Uwe Geisler beschäftigt sich mit mit Informatik, Informationstechnik und naheliegenden Themenfeldern. Seit 2006 begeistert er mit seinen Mitmach-Vorträgen Groß und Klein. Er erklärt anschaulich und unterhaltsam die technischen und mathematischen Zusammenhänge und die Funktionsweise von Computern.
In der heutigen Zeit ist viel die Rede von einer Generation der Digital Natives, was in etwa sowas wie “Eingeborene des Internets” bedeuten soll. Von diesen Digital Natives erwartet sich die Gesellschaft unglaublich viel, weiß aber gar nicht, wer die überhaupt sind und was sie mit ihnen anfangen soll. Darum wird es Zeit, dass die Digital Natives das selber bestimmen. Kai-Eric Fitzner hilft.
Axel, Volker und Jochen vom Hackerspace Frankfurt – eine Plattform für technisch kreative Menschen – erklären, wie man sich einen kleinen Roboter baut. Danach unterstützen sie die Kids beim Zusammenbauen ihrer eigenen Bristlebots.
Markus von Aschoff von ifridge spricht darüber, wie man als junger Mensch Dinge selbst in die Hand nehmen und Chancen nutzen kann, um das zu tun, was einen begeistert.
Fabian Seewald zeigt am Beispiel einer sehr großen Marionette namens DUNDU wie wichtig Teamwork ist. Denn um die vier Meter große und 20 Kilo schwere Marionette zum Leben zu erwecken, ist ein ganzes Team notwendig und jeder muss sich auf den anderen verlassen können. Wie Team Building funktioniert, erklärt Fabian Seewald den Kids anschaulich.
Brain, bodily awareness, and the emergence of a conscious self: these entities and their relations are explored by Germanphilosopher and cognitive scientist Metzinger. Extensively working with neuroscientists he has come to the conclusion that, in fact, there is no such thing as a “self” — that a “self” is simply the content of a model created by our brain – part of a virtual reality we create for ourselves.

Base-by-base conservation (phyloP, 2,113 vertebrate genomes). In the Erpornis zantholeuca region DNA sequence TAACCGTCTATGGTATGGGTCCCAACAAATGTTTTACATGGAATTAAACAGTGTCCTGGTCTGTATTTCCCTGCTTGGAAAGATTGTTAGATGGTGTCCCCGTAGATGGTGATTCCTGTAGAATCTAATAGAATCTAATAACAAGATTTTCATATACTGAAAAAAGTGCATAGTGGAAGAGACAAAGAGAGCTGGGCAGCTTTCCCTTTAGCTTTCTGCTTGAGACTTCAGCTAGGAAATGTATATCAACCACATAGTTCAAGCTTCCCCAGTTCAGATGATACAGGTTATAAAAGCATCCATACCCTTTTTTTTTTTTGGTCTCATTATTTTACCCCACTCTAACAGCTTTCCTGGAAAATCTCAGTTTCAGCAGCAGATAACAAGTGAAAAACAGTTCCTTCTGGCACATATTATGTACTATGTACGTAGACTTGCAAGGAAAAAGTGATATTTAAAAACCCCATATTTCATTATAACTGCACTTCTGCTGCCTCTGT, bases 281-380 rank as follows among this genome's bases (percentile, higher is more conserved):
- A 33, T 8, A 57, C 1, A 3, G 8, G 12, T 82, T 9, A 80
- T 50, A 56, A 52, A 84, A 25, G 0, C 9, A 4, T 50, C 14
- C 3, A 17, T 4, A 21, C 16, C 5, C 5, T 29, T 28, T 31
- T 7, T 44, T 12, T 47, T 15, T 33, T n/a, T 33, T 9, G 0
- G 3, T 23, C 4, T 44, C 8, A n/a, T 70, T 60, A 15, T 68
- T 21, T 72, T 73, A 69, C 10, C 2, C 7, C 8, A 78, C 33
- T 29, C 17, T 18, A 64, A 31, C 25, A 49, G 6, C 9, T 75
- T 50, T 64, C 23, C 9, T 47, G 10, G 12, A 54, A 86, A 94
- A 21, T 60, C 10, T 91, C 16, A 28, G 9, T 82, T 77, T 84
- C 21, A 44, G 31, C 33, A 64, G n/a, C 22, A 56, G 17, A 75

But if the self is not “real,” he asks, why and how did it evolve? How does the brain construct the self? In a series of fascinating virtual reality experiments, Metzinger and his colleagues have attempted to create so-called “out-of-body experiences” in the lab, in order to explore these questions. As a philosopher, he offers a discussion of many of the latest results in robotics, neuroscience, dream and meditation research, and argues that the brain is much more powerful than we have ever imagined. He shows us, for example, that we now have the first machines that have developed an inner image of their own body — and actually use this model to create intelligent behavior. In addition, studies exploring the connections between phantom limbs and the brain have shown us that even people born without arms or legs sometimes experience a sensation that they do in fact have limbs that are not there. Experiments like the “rubber-hand illusion” demonstrate how we can experience a fake hand as part of our self and even feel a sensation of touch on the phantom hand form the basis and testing ground for the idea that what we have called the “self” in the past is just the content of a transparent self-model in our brains. Now, as new ways of manipulating the conscious mind-brain appear on the scene, it will soon become possible to alter our subjective reality in an unprecedented manner. The cultural consequences of this, Metzinger claims, may be immense: we will need a new approach to ethics, and we will be forced to think about ourselves in a fundamentally new way. At TEDxRheinMain 2011 he will share his thoughts on consciousness and the self and talk about the concept of the Ego-Tunnel.